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In response to the proposal from the Leadership Conference of Women Religious (LCWR) that congregations focus on the dismantling of racism, the Adrian Dominican Sisters began by identifying resources that can assist us in raising our consciousness of white privilege and white supremacy, both personally and systematically.
Since January 2021, our Toward Communion: Undoing Racism and Embracing Diversity Committee and our Justice Promoters have collaborated on a project to provide information on prominent Black and Indigenous Catholics who have made significant contributions to the church and society, along with reflection questions and a prayer.
In May of 2022, Kevin D. Hofmann was named the founding Director of Racial Equity and Cultural Inclusion for the Congregation. With the goal of normalizing conversations about race and culture and discussing what it means to feel included and excluded, Kevin began contributing to this blog in June of 2022 and shares his unique experience of growing up Black in a white family in Detroit.
By Kevin Hofmann
Director of the Office of Racial Equity and Cultural Inclusion
In less than a week, we will launch Black History Month. I have mixed feelings about it. Part of me is upset that we have only 28 days to prove Black history is valid and worth studying. Part of me enjoys the attention given to people like me who have made monumental contributions to this country. Then part of me is sick of hearing about Martin, Malcolm, Rosa, Fredrick, James, Barack, Michelle, etc. We hear about the same few every year.
Each year, on February 1, my teacher would roll out the Black History Month kit that flashed bios of the same people, as if only a handful of Black people did anything noteworthy for this country. I would hear Martin’s “I Have a Dream” speech over and over, as if that was the only one he ever gave. I would hear about Eli Whitney and the cotton gin, Malcolm X and why he was a bad leader and a bad human, and of course, sister Rosa would be mentioned.
Then we would move into March and the promise of spring. The blooming of tulips washed away the Black historical figures for the year. We exhausted all the notable Black people in those 28 days, so only a rare few would garner attention outside of February.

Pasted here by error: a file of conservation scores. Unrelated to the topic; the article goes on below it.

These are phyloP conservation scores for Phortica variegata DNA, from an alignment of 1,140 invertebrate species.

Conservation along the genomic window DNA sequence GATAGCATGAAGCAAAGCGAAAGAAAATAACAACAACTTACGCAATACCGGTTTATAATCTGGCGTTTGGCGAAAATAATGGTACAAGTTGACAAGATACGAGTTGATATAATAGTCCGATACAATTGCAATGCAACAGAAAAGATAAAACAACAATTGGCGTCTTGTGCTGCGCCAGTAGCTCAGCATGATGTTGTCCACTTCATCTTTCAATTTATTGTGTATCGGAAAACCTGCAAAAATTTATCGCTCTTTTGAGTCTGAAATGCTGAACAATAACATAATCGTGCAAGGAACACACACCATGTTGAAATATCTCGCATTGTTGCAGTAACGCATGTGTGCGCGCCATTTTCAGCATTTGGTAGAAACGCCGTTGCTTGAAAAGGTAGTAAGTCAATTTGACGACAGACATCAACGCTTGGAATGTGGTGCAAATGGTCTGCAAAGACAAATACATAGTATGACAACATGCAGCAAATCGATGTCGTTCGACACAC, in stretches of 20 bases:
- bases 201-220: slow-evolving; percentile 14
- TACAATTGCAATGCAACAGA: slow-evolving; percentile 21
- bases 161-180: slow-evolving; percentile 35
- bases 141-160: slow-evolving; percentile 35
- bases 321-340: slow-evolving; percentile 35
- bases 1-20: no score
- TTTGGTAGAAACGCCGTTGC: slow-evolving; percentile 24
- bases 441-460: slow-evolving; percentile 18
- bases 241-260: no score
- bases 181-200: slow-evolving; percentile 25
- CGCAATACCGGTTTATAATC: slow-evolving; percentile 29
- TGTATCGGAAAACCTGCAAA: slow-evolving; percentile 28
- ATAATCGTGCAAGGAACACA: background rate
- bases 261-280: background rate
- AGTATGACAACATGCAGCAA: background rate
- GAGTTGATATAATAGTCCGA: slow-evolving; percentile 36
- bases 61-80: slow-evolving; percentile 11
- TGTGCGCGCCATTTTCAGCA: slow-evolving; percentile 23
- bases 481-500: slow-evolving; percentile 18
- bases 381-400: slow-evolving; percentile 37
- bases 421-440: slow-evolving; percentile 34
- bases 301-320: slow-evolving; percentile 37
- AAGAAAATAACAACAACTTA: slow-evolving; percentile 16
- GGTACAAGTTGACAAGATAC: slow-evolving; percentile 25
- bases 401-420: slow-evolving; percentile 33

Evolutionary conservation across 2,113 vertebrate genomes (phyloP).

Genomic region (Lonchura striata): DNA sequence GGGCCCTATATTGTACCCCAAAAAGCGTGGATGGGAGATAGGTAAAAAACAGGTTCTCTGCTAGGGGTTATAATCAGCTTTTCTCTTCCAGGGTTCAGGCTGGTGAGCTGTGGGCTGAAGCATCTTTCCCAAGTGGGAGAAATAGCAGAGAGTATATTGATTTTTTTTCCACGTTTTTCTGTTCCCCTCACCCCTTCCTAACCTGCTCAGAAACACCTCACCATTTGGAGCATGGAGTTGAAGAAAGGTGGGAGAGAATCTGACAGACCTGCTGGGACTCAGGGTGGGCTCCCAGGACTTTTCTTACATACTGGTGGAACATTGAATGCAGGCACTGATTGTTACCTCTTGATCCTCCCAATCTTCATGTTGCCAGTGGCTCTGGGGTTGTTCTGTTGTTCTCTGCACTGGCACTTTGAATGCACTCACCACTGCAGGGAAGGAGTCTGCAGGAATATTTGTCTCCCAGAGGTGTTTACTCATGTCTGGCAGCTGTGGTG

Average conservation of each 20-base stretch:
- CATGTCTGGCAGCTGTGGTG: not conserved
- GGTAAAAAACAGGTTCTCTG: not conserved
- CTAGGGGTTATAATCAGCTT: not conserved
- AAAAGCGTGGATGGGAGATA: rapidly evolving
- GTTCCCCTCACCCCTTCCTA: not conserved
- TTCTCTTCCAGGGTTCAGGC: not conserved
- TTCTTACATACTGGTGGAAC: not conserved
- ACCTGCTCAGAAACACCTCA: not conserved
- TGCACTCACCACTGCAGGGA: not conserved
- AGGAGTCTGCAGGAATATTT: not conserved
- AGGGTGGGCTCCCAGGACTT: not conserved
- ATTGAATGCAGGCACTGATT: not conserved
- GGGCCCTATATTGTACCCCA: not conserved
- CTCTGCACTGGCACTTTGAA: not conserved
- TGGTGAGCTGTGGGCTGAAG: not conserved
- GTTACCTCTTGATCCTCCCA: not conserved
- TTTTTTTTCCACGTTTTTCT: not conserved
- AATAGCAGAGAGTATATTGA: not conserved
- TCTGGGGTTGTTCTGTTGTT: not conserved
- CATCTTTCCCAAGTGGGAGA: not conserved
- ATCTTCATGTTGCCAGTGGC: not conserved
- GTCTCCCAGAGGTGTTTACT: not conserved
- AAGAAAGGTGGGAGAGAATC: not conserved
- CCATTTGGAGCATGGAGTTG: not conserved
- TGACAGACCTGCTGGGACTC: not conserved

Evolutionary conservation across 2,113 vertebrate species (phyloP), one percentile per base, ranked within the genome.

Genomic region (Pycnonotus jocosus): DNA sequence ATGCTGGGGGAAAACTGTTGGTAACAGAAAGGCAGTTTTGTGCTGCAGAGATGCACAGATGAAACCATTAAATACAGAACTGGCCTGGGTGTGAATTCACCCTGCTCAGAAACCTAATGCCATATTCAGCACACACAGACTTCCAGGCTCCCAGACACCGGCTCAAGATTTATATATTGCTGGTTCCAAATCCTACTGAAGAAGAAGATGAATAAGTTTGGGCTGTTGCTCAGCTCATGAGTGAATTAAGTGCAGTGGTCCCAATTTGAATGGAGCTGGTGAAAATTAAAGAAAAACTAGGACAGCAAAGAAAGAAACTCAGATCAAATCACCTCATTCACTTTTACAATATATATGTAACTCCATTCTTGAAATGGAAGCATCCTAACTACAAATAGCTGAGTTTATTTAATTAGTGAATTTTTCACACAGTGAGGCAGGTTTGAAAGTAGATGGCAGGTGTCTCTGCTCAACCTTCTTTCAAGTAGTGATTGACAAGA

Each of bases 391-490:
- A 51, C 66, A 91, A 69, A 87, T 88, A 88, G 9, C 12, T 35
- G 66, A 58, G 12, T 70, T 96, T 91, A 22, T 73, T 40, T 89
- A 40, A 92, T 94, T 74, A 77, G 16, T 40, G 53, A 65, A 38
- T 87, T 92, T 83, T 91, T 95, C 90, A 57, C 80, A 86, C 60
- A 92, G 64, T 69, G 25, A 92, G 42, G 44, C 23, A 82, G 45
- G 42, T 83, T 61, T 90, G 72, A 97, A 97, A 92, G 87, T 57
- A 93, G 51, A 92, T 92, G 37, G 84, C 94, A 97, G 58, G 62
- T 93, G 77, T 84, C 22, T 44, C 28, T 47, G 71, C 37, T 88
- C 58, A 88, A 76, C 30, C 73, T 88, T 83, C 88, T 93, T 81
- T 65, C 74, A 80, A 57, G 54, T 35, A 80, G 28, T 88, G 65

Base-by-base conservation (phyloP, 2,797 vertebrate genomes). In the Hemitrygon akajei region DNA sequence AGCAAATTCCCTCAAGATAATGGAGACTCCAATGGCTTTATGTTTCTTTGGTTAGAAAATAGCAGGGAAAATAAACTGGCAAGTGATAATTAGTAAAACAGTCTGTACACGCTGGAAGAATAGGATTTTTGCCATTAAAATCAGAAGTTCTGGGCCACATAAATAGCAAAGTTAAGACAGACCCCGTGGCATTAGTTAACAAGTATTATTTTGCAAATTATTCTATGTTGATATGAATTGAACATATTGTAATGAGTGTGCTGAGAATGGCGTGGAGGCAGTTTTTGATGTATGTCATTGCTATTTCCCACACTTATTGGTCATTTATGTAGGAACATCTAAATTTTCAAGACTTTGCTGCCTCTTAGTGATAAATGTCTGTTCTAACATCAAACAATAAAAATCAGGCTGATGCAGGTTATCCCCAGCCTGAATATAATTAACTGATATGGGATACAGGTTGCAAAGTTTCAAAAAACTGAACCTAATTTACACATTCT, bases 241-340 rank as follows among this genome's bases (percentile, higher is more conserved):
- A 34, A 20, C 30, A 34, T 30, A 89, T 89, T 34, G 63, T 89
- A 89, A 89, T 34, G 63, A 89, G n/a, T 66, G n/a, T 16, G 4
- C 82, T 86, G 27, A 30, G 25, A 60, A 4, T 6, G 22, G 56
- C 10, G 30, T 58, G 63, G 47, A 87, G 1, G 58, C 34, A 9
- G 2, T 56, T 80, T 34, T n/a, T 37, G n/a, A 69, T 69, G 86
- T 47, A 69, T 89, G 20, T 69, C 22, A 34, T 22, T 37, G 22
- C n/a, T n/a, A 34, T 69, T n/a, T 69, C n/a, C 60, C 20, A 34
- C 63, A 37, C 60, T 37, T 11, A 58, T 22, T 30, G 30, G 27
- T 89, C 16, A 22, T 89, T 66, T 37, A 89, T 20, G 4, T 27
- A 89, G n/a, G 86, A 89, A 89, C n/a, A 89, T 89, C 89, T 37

As I started to pull out my Black History Month kit this year, I decided to do things a bit differently. I chose to highlight 20 people in U.S. history who happen to be Black. Each working day in February, I will highlight a Black woman who has helped shape this country into what it is today. I choose Black women because we don’t honor them enough. I chose women most of us have never heard of because they have not been honored enough.
It pains me to admit that of the 20 women I chose to highlight, I only know surface-level information on 10 of them. My hope is that we all can learn and be inspired by the contributions these women have made. My ultimate hope is that someday we will no longer need Black History Month because we have grown to understand that Black history is American history and we can study the contributions of Black people all year.
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Black Catholic Project posts
Hofmann's Equity & Inclusion posts
All blog posts
Printable bookmark of African Americans on their Way to Sainthood (PDF)
Black Catholic History page by Seattle University
Timeline from the National Black Catholic Congress
Sister Jamie T. Phelps, OP, discusses Black Catholics in America with Dr. Paul Lakeland for Fairfield University's "Voices of Others" video series
News report on one of the oldest Black Catholic parishes in the U.S., St. Elizabeth Catholic Church (formerly St. Monica) in Chicago, Illinois